Unfortunately there is no UI designer or editor for YaST dialogs. All dialogs are hand crafted in Ruby code. The idea of this project is to provide some way how to create or edit the existing dialogs in a user friendly way, without touching any code.
The advantage would be that even people with no programming skills could help us to design new dialogs or to improve the existing ones.
Also changing the existing dialogs would be easier because you could interactively fine tune the dialog layout. Currently you have to start the YaST module, check the UI, guess how to update the code, update it and start the module again to see the result.
The work for the designer team could be easier as well. The YaST UI is quite limited, the same dialog needs to work in text mode as well, and the limitations are usually not known to designers. That means the designers can easily propose a solution which we are unable to implement in the YaST UI.
With a designer tool they could try and see what is possible, they could easily see the results immediately.
YaST Dialog Spy
Actually the YaST UI implements some kind of UI inspector already, if you press the magic combination
Ctrl+Shift+Alt+Y you will see this Spy dialog:
You can see the structure of the currently displayed dialog and see the properties of the widgets. If you select a widget in the tree it will be highlighted in the dialog (using orange background color).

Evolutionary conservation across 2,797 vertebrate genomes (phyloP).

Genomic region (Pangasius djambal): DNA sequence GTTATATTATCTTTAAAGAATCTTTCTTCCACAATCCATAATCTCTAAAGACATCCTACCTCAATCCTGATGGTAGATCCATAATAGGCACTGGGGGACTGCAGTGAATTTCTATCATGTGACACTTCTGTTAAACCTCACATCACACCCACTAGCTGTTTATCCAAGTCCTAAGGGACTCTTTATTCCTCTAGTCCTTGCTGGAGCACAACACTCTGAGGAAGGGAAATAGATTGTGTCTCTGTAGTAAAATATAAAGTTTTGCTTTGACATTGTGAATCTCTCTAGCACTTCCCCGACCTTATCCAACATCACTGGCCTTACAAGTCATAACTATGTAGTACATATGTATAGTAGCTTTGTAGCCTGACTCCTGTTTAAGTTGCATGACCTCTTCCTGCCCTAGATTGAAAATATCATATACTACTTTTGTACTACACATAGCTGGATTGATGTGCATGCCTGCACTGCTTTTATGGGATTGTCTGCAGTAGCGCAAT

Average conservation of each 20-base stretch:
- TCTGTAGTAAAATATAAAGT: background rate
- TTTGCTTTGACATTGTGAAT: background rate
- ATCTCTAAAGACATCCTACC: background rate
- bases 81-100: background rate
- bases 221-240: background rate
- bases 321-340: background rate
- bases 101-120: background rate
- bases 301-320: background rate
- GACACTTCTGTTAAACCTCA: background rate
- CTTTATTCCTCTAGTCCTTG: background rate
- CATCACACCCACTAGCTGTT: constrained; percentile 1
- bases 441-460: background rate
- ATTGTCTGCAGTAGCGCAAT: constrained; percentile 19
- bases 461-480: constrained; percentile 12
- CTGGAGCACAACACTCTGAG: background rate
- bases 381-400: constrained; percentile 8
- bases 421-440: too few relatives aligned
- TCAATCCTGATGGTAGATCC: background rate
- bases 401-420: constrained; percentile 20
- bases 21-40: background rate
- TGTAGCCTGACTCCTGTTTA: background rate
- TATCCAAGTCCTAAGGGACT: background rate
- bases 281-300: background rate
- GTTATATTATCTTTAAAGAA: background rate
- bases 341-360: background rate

However, it works only in the read-only mode, you can see the widgets and their properties but you cannot change anything.
This project is about implementing that missing editing functionality. The main idea is to reuse the already existing code and improve the spy dialog so it allows also changing the UI. There is a proof of concept code which adds a
Delete button for removing the selected widget from the dialog:
The UI "designer" should be able to
- Remove the existing widgets (already implemented in the preview)
- Edit properties of existing widgets (enable/disable, change the label,...)
- Add new widgets (the functionality depends on the context, only container widgets can contain child widgets)
- Move the widgets (initially probably only inside the parent container, if that's actually possible)
To permanently save the changes we will need add some kind of export. The idea is to dump the widget tree into a file and load it later.
- We could simply save a Ruby file with YaST code so you would just run the saved file.
- Alternatively we could save the dialog structure in a common data format (XML, YAML, ...) and implement a loader which would load the file and create the widgets accordingly.
The advantage of the latter solution is that we could move the UI definitions from the code to data files. On the other hand it would be difficult to define UI dependent content there.
This project is part of:
Hack Week 14